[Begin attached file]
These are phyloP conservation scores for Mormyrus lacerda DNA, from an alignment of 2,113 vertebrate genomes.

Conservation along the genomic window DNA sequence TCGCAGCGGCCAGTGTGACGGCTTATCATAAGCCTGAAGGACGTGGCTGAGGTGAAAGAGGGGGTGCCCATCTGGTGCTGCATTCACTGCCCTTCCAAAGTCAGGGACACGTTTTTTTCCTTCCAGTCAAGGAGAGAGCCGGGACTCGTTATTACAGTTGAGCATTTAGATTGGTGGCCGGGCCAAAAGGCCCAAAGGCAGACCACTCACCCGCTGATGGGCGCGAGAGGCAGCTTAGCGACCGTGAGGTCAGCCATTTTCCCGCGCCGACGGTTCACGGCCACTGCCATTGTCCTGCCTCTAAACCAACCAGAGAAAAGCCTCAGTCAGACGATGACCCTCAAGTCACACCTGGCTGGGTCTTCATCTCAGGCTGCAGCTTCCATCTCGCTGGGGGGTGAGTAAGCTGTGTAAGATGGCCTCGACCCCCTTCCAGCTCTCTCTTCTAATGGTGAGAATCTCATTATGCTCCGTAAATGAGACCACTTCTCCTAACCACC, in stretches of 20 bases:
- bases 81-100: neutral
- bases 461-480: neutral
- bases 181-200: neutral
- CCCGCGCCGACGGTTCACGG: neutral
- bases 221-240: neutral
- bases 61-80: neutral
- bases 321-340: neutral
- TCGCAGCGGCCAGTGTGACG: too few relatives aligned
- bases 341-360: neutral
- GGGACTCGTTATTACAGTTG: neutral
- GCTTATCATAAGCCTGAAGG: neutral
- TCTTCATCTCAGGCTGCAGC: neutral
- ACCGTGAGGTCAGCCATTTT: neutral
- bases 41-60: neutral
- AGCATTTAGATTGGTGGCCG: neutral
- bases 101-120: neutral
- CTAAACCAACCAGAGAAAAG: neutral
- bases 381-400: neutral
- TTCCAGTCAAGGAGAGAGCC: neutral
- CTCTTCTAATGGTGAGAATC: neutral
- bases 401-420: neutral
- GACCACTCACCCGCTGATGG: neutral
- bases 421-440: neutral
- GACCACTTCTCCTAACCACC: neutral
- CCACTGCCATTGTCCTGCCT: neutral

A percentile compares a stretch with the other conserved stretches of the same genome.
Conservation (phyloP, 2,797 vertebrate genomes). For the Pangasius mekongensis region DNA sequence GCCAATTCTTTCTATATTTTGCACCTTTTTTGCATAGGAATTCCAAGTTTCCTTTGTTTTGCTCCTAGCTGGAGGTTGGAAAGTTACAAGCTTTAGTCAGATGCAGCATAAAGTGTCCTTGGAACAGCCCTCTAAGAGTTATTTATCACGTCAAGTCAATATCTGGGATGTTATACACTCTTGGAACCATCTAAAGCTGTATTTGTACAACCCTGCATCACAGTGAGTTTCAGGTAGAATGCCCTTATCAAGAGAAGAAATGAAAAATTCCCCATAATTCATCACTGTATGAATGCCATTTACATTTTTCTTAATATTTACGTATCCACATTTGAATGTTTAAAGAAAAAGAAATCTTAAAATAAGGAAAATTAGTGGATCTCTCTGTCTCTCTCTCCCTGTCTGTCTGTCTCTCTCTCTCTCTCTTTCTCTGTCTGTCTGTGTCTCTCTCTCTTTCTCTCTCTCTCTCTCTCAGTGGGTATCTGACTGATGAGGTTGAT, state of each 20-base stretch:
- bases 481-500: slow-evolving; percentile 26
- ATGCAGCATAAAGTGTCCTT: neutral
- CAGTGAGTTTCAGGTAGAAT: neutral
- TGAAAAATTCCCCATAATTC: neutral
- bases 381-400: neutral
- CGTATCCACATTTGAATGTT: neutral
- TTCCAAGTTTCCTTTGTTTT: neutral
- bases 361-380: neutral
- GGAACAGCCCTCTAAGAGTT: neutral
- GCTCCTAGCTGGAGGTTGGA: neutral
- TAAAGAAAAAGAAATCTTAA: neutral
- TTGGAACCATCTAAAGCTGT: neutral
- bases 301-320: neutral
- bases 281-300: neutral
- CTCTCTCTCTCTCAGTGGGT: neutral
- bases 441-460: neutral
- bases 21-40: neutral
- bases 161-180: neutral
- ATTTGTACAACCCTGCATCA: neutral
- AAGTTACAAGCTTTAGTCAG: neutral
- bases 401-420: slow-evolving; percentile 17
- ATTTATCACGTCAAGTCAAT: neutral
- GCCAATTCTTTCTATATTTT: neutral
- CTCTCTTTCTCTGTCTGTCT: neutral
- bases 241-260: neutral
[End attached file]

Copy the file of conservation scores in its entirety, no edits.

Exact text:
These are phyloP conservation scores for Mormyrus lacerda DNA, from an alignment of 2,113 vertebrate genomes.

Conservation along the genomic window DNA sequence TCGCAGCGGCCAGTGTGACGGCTTATCATAAGCCTGAAGGACGTGGCTGAGGTGAAAGAGGGGGTGCCCATCTGGTGCTGCATTCACTGCCCTTCCAAAGTCAGGGACACGTTTTTTTCCTTCCAGTCAAGGAGAGAGCCGGGACTCGTTATTACAGTTGAGCATTTAGATTGGTGGCCGGGCCAAAAGGCCCAAAGGCAGACCACTCACCCGCTGATGGGCGCGAGAGGCAGCTTAGCGACCGTGAGGTCAGCCATTTTCCCGCGCCGACGGTTCACGGCCACTGCCATTGTCCTGCCTCTAAACCAACCAGAGAAAAGCCTCAGTCAGACGATGACCCTCAAGTCACACCTGGCTGGGTCTTCATCTCAGGCTGCAGCTTCCATCTCGCTGGGGGGTGAGTAAGCTGTGTAAGATGGCCTCGACCCCCTTCCAGCTCTCTCTTCTAATGGTGAGAATCTCATTATGCTCCGTAAATGAGACCACTTCTCCTAACCACC, in stretches of 20 bases:
- bases 81-100: neutral
- bases 461-480: neutral
- bases 181-200: neutral
- CCCGCGCCGACGGTTCACGG: neutral
- bases 221-240: neutral
- bases 61-80: neutral
- bases 321-340: neutral
- TCGCAGCGGCCAGTGTGACG: too few relatives aligned
- bases 341-360: neutral
- GGGACTCGTTATTACAGTTG: neutral
- GCTTATCATAAGCCTGAAGG: neutral
- TCTTCATCTCAGGCTGCAGC: neutral
- ACCGTGAGGTCAGCCATTTT: neutral
- bases 41-60: neutral
- AGCATTTAGATTGGTGGCCG: neutral
- bases 101-120: neutral
- CTAAACCAACCAGAGAAAAG: neutral
- bases 381-400: neutral
- TTCCAGTCAAGGAGAGAGCC: neutral
- CTCTTCTAATGGTGAGAATC: neutral
- bases 401-420: neutral
- GACCACTCACCCGCTGATGG: neutral
- bases 421-440: neutral
- GACCACTTCTCCTAACCACC: neutral
- CCACTGCCATTGTCCTGCCT: neutral

A percentile compares a stretch with the other conserved stretches of the same genome.
Conservation (phyloP, 2,797 vertebrate genomes). For the Pangasius mekongensis region DNA sequence GCCAATTCTTTCTATATTTTGCACCTTTTTTGCATAGGAATTCCAAGTTTCCTTTGTTTTGCTCCTAGCTGGAGGTTGGAAAGTTACAAGCTTTAGTCAGATGCAGCATAAAGTGTCCTTGGAACAGCCCTCTAAGAGTTATTTATCACGTCAAGTCAATATCTGGGATGTTATACACTCTTGGAACCATCTAAAGCTGTATTTGTACAACCCTGCATCACAGTGAGTTTCAGGTAGAATGCCCTTATCAAGAGAAGAAATGAAAAATTCCCCATAATTCATCACTGTATGAATGCCATTTACATTTTTCTTAATATTTACGTATCCACATTTGAATGTTTAAAGAAAAAGAAATCTTAAAATAAGGAAAATTAGTGGATCTCTCTGTCTCTCTCTCCCTGTCTGTCTGTCTCTCTCTCTCTCTCTTTCTCTGTCTGTCTGTGTCTCTCTCTCTTTCTCTCTCTCTCTCTCTCAGTGGGTATCTGACTGATGAGGTTGAT, state of each 20-base stretch:
- bases 481-500: slow-evolving; percentile 26
- ATGCAGCATAAAGTGTCCTT: neutral
- CAGTGAGTTTCAGGTAGAAT: neutral
- TGAAAAATTCCCCATAATTC: neutral
- bases 381-400: neutral
- CGTATCCACATTTGAATGTT: neutral
- TTCCAAGTTTCCTTTGTTTT: neutral
- bases 361-380: neutral
- GGAACAGCCCTCTAAGAGTT: neutral
- GCTCCTAGCTGGAGGTTGGA: neutral
- TAAAGAAAAAGAAATCTTAA: neutral
- TTGGAACCATCTAAAGCTGT: neutral
- bases 301-320: neutral
- bases 281-300: neutral
- CTCTCTCTCTCTCAGTGGGT: neutral
- bases 441-460: neutral
- bases 21-40: neutral
- bases 161-180: neutral
- ATTTGTACAACCCTGCATCA: neutral
- AAGTTACAAGCTTTAGTCAG: neutral
- bases 401-420: slow-evolving; percentile 17
- ATTTATCACGTCAAGTCAAT: neutral
- GCCAATTCTTTCTATATTTT: neutral
- CTCTCTTTCTCTGTCTGTCT: neutral
- bases 241-260: neutral